February 11, 2009 > Mission San Jose High student finalist in Intel Science Talent Search
Mission San Jose High student finalist in Intel Science Talent Search
By Meenu Gupta
Photos By Courtesy of Marianna Mao
Seventeen year old Marianna Mao did not expect to be a finalist. "I was really surprised," beams the teenager with joy. As the first student from her school to reach the finals, Marianna is among the 40 students nationwide competing to win the "junior Nobel Prize" of high school science competitions. "I did my research on gravitational radiation at the Massachusetts Institute of Technology, specifically under graduate students and a professor at the Kavli Institute for Astrophysics. I spent six weeks there, and continued to work on the project after I got back. I then had to summarize my procedure and results in a 20-page paper, which I submitted for Intel," she said.
The Intel Science Talent Search 2009, a research competition for high school seniors, is a program of the Society for Science & the Public. This year's Intel Science Talent Search Finalists come from 17 states and represent 35 schools. California has 5 finalists, one each from Cupertino, Fresno, Irvine, Menlo Park and Marianna from Fremont." I taught her in 9th grade when she took Calculus class. She is a top math student and will do well in [the] future," said her teacher Bill Jager, who retired last June.
Each year, approximately 1600 students submit their research projects in math and science to the Intel competition. 300 semifinalists are recognized, and semifinalists and the schools they attend receive $1,000 each. 40 finalists are named out of the 300 semifinalists; each finalist receives $5,000 more, a laptop, and an invitation to the Intel Science Talent Institute, where they compete for over $500,000 in scholarships. "Many of the research projects are on the level of graduate student, even PhD research, and address a diverse range of issues- from neuron survival in Parkinson's to free associate algebras," said Mao. "I wanted to participate because the Intel STS is a very prestigious competition, and it affords many new chances to young, eager scientists and mathematicians."
Society for Science & the Public (SSP) supports the country's top young scientific minds and encourages independent research and inquiry-based learning. "The independent research that the finalists of the Intel Science Talent Search 2009 engaged in and their enthusiasm for learning, gives us great hope for the future," said Michele Glidden, Director of Science Education Programs, Society for Science & the Public (SSP), including the Intel Science Talent Search. Alumni of the Science Talent Search have made extraordinary contributions and hold many of the world's most coveted science and math honors including seven Nobel prizes, three National medals of Science, and three Fields Medals. "Our goal is to encourage and inspire the next generation to achieve at this level. The cornerstone of SSP's educational competitions is independent research. It is never too early for a student to begin to work on a problem or question that is of interest and to begin the pursuit of scientific inquiry," added Glidden.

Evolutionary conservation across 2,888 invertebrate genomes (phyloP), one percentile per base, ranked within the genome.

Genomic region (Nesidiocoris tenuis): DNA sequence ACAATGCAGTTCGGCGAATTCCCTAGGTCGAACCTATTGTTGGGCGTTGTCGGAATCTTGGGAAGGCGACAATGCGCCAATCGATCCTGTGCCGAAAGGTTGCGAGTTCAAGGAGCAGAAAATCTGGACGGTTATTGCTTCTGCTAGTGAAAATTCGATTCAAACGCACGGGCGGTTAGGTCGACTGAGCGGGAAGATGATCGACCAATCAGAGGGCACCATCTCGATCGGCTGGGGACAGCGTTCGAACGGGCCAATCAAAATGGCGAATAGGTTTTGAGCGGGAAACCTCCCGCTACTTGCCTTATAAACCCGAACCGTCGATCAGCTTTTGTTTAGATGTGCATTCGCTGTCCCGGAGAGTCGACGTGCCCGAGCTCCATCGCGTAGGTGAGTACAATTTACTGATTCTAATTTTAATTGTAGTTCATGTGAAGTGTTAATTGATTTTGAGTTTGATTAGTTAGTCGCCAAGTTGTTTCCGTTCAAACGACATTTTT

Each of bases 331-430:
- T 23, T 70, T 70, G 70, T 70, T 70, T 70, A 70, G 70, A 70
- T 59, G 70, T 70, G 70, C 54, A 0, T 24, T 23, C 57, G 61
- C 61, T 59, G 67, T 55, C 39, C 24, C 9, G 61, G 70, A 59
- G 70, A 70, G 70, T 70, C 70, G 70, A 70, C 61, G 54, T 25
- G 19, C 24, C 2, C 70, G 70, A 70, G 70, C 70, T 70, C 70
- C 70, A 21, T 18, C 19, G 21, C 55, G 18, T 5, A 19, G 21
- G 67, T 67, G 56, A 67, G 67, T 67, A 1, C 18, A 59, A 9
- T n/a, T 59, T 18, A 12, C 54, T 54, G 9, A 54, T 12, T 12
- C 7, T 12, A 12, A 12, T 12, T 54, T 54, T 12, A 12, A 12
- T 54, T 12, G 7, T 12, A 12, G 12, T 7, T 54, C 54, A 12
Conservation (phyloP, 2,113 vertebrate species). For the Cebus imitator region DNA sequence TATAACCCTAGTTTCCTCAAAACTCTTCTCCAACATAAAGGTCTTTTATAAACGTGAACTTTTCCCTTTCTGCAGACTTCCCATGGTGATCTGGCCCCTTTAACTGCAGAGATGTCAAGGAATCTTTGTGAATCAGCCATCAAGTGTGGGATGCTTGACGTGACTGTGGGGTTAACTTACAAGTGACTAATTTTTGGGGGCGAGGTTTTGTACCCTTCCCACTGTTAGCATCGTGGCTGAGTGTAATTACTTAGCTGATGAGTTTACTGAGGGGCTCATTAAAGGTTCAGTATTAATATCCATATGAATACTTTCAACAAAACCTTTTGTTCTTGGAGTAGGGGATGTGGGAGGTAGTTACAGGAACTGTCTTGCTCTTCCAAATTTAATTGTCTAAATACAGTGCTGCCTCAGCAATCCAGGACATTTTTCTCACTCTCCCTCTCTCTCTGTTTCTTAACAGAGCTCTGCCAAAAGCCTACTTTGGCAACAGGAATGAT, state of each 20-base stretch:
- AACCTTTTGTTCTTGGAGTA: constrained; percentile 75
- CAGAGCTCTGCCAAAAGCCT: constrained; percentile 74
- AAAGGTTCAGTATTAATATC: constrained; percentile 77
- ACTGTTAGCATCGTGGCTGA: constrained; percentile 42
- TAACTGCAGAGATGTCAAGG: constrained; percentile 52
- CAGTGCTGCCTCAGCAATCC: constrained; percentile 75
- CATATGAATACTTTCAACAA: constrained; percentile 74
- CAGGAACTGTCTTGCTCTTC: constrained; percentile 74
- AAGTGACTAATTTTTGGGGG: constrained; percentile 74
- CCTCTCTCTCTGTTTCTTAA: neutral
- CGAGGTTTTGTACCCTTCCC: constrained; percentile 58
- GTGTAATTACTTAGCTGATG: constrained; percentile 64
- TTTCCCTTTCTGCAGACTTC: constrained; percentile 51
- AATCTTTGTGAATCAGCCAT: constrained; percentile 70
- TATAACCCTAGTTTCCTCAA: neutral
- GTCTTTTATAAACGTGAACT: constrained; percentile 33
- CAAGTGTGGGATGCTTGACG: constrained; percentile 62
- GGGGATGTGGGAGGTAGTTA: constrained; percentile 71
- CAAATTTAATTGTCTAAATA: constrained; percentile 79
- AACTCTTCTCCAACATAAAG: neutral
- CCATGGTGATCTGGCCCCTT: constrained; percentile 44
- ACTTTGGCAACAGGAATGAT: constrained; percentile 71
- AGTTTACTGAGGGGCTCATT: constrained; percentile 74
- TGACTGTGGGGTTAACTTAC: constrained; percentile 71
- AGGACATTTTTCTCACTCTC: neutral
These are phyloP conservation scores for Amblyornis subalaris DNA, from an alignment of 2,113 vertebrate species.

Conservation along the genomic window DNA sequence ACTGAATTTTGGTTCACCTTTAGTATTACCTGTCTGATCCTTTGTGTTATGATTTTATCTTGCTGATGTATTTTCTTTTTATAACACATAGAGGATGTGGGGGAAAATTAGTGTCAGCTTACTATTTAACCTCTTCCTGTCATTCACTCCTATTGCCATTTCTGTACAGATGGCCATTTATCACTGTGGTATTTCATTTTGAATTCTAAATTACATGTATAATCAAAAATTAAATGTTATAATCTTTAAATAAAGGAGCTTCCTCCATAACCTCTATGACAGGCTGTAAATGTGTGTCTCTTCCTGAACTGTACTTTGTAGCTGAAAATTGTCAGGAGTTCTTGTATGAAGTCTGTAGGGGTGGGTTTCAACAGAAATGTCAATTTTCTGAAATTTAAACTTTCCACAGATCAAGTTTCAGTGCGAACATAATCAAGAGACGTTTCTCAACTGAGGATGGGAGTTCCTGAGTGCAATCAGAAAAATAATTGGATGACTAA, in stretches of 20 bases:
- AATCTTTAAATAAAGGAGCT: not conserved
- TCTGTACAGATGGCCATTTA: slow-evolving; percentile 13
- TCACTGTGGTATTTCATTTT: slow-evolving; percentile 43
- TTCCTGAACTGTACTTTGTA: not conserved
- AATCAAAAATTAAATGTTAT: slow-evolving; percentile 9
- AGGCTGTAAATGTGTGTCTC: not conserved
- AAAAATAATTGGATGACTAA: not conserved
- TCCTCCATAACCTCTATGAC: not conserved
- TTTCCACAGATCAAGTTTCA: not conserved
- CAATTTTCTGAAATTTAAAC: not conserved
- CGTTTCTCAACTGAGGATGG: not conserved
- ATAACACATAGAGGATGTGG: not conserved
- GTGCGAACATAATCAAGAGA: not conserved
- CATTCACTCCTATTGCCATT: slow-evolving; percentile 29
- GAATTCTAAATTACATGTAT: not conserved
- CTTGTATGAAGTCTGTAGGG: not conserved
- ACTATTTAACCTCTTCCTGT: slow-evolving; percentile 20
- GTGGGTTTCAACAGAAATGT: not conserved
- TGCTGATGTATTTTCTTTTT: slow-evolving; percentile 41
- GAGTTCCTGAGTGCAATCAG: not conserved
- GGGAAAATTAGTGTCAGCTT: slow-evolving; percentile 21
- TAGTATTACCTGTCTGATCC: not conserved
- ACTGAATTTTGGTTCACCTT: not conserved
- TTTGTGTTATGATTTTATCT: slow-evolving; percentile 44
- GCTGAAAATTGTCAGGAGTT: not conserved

Marianna is busy preparing for the final portion of the competition. "I get to go to Washington, DC for the Intel Science Talent Institute, where I'll spend a week with the other finalists. We'll present our projects to scientific panels and to the public, and we'll compete for more scholarships," she said. "I already know nine of the other finalists from the summer I spent at MIT. We were all students at the Research Science Institute, which is a fantastic (and free) research institution offered to 50 US students and 25 international students every year," she said.
Not sure about her future plans, Marianna says she will likely major in something related to physics or applied math. In her spare time she enjoys cross country, photography, and piano. Marianna's accomplishment is a result of efforts of her and many other peoples, including the teachers and advisors of her school, summer camps, as well as class mates she has been working with in various activities. "As her parents, Lin and I always support Marianna to participate in such competitions as a mile stone to continue her learning," said her father, Chengye Mao.